Consolidations: Originating & Destinating (O/D), Originating only (O), Destinating only (D).

Phase 1
The facility consolidations listed are those completed before October 1, 2014. These consolidations are generally referred to Phase 1 consolidations in the Network Rationalization plan because they could be implemented before the January 5, 2015 (Phase 2) service standard business rule changes. see list  NR-Service-Standard-Impacts-2015 (PDF)

Phase 2
The facility consolidations listed are the Phase 2 consolidations in the Network Rationalization associated with the second phase of the service standard business rule changes and planned for final implementation after January 5, 2015.

Note: Originating Mail date: This date represents the first date that all originating letter, flat and package mail will be processed in the activating plant

Destinating mail: This date represents the first date that destinating letter, flat and package mail will be processed in the activating plant.

USPS has already implemented the Network Consolidations 2015 ‘Originating Mail’ in the following facilities: Huntsville AL P&DF, Industry CA P&DC, Kalamazoo MI P&DC, Lafayette IN P&DF, Lancaster PA P&DF, Muncie IN P&DF, Queens NY P&DC, Athens GA P&DF, Augusta GA P&DF, Beaumont TX P&DF, Bemidji MN CSMPC, Dallas TX P&DC,Dayton OH P&DC, Fox Valley IL P&DC, Gainesville FL P&DF.

The remaining dates represent when the ‘Destinating Mail’ and ‘Delivery Point Processing (DPS) Mail’ will be processed in the activating plant.

(click on graphic for larger view)

USPS explanation of the Network Rationalization Service Standard ImpactsUSPS explanation of the Network Rationalization Service Standard ImpactsUSPS explanation of the Network Rationalization Service Standard Impacts

 

17 thoughts on “USPS explanation of the Network Rationalization Service Standard Impacts

  1. Stupid is what stupid does. I am referring to mgmt. Bad mgmt. is the cause for co. failure. Hope the managers of these 82 plants get it stuck to them.

  2. I have been a letter carrier for 30 plus years and have seen many many things with miss management throughout. THE CART BEFORE THE HORSE way of operations on almost every decision has cast an ugly shadow over leadership into the future with every manager at any level below the brainless trust being forced to proceed and of course us having to make excuses to our customers each time this happens. The true reason you as a customer have been satisfied with your service is the devout men and women in blue, the clerks and mailhandlers and truck drivers and middle management who digest the near impossible tasks given us and use what works for us and anyone else in any business-COMMON SENSE. We will as the workforce continue to provide the very best service we can to every single household because we care- I care for everyone of my people and so does many many of our devout people.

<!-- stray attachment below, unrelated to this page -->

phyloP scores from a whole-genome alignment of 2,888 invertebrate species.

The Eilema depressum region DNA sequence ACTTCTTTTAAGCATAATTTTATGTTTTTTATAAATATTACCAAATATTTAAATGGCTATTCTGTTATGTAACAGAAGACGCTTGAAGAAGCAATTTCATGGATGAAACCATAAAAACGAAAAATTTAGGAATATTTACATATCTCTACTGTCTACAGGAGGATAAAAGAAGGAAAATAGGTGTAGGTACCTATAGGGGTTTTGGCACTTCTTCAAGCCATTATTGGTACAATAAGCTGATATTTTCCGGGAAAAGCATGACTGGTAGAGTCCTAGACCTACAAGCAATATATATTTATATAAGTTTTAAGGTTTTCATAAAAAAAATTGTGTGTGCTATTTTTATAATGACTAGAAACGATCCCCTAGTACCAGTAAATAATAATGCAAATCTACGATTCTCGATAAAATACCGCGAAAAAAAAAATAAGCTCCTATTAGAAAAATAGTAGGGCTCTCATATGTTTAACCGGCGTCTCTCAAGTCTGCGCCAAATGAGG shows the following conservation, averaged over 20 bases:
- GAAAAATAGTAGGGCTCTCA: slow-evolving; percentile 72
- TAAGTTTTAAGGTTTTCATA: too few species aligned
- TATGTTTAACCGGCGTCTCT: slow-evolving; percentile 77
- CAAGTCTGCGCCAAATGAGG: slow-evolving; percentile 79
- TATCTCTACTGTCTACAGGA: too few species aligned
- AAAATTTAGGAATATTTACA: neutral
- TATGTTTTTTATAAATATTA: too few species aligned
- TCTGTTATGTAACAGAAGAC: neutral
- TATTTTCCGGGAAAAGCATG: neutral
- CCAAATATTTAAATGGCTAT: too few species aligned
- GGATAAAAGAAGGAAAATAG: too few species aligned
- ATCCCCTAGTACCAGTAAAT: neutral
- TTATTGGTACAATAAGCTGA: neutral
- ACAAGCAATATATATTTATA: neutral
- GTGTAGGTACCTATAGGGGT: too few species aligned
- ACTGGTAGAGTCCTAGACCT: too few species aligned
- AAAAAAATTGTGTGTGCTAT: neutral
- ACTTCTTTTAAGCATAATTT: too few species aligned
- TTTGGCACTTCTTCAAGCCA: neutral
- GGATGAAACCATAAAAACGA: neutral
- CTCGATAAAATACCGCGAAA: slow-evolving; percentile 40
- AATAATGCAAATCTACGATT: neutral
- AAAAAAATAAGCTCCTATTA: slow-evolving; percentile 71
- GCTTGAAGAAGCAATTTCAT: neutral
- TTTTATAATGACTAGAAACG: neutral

3. More lies by management to destroy the service that all Americans are guaranteed by the constitution

  4. What about the OIG’s report that it hasn’t been done correctly. Interesting the liars at the postal service made no mention of that

    • i agree in fact, the same ones whining now are the ones that whined about thier jobs in the early 90s when the OCR’s took over the LSM’s no one lost thier job then nor will they now. so say ye now nay sayers?

  5. Git er done ~~~ the sooner the better. Once done there will be stability and the whining can stop. Be eternally thankful the PO is not like private industry where they simply terminate everyone and only rehire the hard workers ~~~~ of which very few of the whiners would qualify.

  6. If anyone can explain any of this I will award you with the ” for the love of all things holy speak ENGLISH!” award for 2015

  7. Am I seeing this right? They plan on 1st class being changed dramatically but package service to be nearly 100% unchanged. Example MS 1st class 36% but package service still 99.7%. The planners can’t even being buying these numbers

    • That’s absolutely right Parcels are where they are making their major profits they rather go all in for that.